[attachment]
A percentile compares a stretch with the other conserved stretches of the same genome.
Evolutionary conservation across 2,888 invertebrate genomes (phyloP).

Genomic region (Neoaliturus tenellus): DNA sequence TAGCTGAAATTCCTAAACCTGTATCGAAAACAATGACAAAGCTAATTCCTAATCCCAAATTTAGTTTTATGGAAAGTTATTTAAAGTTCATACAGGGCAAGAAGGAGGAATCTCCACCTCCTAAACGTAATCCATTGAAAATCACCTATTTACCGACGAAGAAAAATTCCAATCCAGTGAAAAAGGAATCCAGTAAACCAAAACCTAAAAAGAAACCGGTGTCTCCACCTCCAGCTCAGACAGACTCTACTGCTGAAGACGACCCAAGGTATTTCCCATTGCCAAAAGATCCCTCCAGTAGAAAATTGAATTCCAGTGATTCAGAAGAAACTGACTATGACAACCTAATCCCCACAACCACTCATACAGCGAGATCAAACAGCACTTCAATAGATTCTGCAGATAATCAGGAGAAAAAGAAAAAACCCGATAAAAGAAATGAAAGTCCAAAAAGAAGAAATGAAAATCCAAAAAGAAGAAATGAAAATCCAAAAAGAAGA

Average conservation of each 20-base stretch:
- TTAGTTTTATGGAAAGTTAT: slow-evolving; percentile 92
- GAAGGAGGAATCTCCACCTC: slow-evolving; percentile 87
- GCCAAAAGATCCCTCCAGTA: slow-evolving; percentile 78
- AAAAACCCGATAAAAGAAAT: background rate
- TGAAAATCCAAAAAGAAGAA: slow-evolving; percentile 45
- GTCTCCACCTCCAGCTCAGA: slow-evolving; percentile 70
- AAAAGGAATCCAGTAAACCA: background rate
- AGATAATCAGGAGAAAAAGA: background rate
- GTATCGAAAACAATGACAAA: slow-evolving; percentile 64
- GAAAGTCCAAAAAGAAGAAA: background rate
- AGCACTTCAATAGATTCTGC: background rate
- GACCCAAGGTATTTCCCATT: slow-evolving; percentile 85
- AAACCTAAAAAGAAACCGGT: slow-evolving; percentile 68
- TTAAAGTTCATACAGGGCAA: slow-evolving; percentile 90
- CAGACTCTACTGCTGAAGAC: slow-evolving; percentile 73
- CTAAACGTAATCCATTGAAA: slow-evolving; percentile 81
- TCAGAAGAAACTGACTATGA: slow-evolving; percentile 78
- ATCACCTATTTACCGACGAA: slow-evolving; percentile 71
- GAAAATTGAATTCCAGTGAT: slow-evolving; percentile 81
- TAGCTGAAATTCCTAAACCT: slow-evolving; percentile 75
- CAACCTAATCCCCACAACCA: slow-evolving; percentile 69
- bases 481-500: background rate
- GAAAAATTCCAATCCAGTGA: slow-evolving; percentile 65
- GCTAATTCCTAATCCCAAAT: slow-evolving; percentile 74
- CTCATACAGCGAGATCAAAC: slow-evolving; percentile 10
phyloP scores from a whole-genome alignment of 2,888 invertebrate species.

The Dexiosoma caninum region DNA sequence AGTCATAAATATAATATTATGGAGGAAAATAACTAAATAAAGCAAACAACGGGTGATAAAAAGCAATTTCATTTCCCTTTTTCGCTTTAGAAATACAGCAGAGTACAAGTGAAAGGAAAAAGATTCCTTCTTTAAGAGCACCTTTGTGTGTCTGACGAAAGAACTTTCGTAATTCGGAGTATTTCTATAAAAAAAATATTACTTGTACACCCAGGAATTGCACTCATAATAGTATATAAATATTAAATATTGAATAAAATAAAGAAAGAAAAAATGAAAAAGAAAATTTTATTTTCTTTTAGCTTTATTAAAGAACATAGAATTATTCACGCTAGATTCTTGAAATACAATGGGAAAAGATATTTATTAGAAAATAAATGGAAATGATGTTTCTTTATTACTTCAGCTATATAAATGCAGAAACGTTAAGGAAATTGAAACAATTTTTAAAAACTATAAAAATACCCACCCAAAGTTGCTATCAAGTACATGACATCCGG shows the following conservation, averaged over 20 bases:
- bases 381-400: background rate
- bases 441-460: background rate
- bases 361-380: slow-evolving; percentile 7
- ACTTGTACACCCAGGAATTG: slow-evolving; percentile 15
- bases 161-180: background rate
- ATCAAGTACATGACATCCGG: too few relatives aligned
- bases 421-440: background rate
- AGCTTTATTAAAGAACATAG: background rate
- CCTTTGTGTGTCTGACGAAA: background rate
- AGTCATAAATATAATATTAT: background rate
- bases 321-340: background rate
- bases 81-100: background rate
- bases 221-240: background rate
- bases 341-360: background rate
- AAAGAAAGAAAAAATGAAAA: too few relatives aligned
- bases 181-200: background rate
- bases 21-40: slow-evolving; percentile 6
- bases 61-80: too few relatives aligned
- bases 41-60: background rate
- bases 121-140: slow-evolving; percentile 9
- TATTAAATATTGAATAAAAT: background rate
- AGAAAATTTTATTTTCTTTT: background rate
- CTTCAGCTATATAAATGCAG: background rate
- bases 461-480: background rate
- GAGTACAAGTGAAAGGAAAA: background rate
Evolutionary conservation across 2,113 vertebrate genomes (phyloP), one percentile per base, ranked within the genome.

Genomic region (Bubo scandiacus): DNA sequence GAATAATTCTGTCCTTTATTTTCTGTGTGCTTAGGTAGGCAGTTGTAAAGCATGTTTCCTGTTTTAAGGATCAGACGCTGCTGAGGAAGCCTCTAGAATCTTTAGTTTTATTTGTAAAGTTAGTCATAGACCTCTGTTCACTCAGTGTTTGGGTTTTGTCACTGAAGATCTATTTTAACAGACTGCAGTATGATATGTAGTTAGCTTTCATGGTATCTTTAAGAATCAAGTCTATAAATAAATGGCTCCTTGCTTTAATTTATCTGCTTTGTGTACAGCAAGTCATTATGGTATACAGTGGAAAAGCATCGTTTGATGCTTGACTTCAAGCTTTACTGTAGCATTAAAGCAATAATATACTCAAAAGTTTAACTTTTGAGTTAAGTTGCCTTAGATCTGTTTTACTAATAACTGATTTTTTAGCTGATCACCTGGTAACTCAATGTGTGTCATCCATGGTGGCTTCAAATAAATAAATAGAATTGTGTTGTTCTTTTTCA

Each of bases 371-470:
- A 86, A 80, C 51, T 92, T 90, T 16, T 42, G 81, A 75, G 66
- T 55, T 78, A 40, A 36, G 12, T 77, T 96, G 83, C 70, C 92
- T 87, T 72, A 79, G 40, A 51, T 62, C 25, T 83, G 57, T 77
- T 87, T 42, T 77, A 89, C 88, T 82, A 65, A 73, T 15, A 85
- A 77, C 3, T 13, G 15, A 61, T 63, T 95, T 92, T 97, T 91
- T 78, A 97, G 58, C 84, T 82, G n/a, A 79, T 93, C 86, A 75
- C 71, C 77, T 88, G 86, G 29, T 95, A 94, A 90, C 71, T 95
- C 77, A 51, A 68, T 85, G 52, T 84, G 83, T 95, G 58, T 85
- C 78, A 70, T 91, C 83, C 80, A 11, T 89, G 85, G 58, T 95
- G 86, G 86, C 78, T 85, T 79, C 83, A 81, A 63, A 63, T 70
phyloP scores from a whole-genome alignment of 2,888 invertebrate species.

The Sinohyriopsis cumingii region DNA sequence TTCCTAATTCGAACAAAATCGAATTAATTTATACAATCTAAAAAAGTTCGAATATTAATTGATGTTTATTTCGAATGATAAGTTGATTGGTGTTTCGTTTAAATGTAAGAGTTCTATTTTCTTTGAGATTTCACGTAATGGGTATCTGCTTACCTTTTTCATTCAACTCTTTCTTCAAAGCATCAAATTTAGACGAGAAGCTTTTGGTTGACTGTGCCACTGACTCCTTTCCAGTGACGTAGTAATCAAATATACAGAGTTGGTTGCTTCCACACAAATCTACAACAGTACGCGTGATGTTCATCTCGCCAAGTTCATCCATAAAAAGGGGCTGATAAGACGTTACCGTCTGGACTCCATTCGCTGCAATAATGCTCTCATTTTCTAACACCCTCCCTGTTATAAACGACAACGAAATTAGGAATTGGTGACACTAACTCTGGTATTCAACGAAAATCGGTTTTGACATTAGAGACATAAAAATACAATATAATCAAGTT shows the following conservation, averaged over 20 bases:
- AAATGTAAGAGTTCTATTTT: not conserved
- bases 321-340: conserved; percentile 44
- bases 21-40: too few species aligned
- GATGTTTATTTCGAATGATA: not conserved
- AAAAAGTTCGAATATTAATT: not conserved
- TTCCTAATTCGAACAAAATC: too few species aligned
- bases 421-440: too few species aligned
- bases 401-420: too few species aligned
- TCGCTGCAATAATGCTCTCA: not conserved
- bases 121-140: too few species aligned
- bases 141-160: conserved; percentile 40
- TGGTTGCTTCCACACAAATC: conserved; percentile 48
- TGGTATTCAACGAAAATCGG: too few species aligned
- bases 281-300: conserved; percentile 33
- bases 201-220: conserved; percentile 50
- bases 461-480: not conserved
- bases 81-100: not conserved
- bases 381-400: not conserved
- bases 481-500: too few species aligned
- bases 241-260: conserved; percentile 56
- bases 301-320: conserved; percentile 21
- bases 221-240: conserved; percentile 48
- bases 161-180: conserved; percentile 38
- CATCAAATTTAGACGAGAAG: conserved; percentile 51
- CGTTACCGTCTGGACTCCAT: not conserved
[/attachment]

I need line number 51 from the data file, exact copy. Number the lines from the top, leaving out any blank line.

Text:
- bases 121-140: slow-evolving; percentile 9